4 biggest barriers to being tech-savvy

by Adrienne Smith | 17 Dec 2019

Originally Published on Probus South Pacific.

by Adrienne Smith | 17 Dec 2019
Originally Published on Probus South Pacific.

These are the hardships seniors face when it comes to mastering new technology – and how to overcome them.

It can become an ageist cliché to say that retirees are not good with computers or various other technological devices. Just because we are older does not mean we cannot open an app or set up a Google home assistant.

Technology can be a useful tool for an easier retirement, or a safer one, but the changes in the digital world are also very fast, and constant.

As such, there are a number of legitimate barriers to becoming a tech-savvy senior, so we take a look at what they are:

1. The pace of change

Trying to keep abreast of the latest technology can be a full-time job, and when we are daunted we are more likely to switch off. Many seniors find the constant updates and reminders from their tech overwhelming and it can lead to a feeling that we cannot keep up with the digital world.

The solution: The first step is realising you will never be totally on top of changes in computing, apps and technology. Find the technology that works for you, like a mobile phone or tablet, and concentrate on the basics like keeping the operating system current and the apps you use up to date. Don’t download too many things and keep your digital life simple.

2. Physical ailments

As we age our eyesight and our manual dexterity can become impaired and this can help us feel that digital devices, with the swishes and swipes, are something best left to the young. You might have arthritis, for example, which can make typing or using a mouse an effort.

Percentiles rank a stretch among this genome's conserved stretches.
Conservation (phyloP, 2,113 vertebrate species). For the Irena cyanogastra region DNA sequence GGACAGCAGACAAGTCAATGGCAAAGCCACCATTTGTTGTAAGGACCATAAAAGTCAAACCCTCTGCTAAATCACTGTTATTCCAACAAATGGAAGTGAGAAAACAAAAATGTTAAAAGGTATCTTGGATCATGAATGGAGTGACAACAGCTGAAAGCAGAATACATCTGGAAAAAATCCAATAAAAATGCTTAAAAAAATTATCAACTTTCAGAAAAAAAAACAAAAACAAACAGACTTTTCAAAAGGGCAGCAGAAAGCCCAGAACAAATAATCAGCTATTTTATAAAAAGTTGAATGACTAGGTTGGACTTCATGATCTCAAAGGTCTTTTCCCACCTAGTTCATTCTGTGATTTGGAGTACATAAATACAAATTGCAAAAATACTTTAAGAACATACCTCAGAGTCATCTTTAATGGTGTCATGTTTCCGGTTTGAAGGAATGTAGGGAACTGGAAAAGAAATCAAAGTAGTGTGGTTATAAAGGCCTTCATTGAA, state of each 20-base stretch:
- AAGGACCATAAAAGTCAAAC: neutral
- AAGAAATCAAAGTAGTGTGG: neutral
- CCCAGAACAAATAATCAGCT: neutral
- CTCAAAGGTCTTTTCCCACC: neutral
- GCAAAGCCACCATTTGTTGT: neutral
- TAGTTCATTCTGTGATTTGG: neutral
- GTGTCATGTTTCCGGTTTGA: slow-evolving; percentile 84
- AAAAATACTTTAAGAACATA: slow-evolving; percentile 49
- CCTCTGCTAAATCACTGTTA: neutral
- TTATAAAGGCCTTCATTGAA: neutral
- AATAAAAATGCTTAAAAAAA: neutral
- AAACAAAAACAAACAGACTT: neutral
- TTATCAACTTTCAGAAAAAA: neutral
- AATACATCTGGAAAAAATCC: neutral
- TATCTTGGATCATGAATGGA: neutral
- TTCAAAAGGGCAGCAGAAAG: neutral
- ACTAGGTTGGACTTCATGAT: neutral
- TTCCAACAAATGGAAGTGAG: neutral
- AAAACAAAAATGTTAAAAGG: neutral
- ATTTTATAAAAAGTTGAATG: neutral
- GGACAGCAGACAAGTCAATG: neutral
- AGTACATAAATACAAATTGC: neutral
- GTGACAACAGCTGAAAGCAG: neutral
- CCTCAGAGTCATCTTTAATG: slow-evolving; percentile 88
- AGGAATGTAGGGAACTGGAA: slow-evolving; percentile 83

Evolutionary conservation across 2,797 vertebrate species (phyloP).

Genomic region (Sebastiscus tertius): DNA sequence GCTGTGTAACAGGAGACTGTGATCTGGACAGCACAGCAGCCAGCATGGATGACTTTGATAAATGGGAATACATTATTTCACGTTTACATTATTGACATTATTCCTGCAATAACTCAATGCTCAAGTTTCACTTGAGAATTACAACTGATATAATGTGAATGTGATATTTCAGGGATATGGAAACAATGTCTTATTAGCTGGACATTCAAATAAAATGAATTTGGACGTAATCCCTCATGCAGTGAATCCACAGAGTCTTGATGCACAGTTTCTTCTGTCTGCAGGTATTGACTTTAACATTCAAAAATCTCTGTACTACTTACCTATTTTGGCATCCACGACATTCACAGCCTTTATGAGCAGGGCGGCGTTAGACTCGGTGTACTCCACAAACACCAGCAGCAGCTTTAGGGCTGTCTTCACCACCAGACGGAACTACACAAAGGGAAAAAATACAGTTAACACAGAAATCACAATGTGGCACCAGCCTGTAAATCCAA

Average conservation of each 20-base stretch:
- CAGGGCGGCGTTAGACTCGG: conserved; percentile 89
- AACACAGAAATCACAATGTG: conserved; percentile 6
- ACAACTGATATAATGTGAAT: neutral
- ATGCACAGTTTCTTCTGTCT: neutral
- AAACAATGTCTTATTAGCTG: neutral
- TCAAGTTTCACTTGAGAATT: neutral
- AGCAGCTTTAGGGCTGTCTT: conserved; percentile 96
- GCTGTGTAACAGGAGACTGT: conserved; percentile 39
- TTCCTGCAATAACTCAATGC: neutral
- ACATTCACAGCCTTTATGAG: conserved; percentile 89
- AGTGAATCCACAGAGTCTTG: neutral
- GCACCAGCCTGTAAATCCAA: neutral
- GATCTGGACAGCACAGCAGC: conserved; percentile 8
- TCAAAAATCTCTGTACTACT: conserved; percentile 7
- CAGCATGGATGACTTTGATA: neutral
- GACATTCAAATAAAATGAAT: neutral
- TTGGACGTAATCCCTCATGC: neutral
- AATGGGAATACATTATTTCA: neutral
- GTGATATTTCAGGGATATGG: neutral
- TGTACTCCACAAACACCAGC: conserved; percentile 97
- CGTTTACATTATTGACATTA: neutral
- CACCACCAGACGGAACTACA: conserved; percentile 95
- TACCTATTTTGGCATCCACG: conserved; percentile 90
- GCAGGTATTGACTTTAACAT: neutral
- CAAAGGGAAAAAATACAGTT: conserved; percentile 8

The solution: Let the tech do the work for you. If typing is your problem you might be able to use voice-recognition software. If you are having trouble reading your emails you can increase the font and the brightness on your screen. Tech companies are constantly coming up with ways to make their products accessible to a wider range of people, so don’t quit just because you have trouble accessing your device.

3. The cost of technology

The newest technology can come with a hefty price tag, but that does not mean all good tech is expensive tech.

The solution: Shop around, consider second-hand devices, and overall, spend some time searching for the most affordable options for your tech needs. There are many websites, such as Facebook Marketplace or Gumtree, where you can find second-hand devices in great nick and at a fraction of the price.

4. Difficulty with troubleshooting

Technology can be amazing when it works right, but if something goes wrong it can be tempting to just close the laptop forever and walk away. Calling helplines can be a frustrating experience whether you are trying to update some software or connect to the internet, as telephone operators assume a certain level of tech knowledge and wait times can be very long. 

The solution: If you’re facing a tech problem, the chances are you’re not the first to face that problem, so remember: Google is your friend. Type the problem into Google search and the odds are you’ll find online troubleshooting discussions, many of which will tell you how to solve it.
Alternatively, services like GeekMobile and Geeks2U will come to your home and are more patient with the casual tech user as they are schooled to help those who can’t fix things over the phone. They are not as expensive as you would think, either.

With a little help we can all get online, get up to date, and get the benefits of a connected life in retirement.

4 biggest barriers to being tech-savvy
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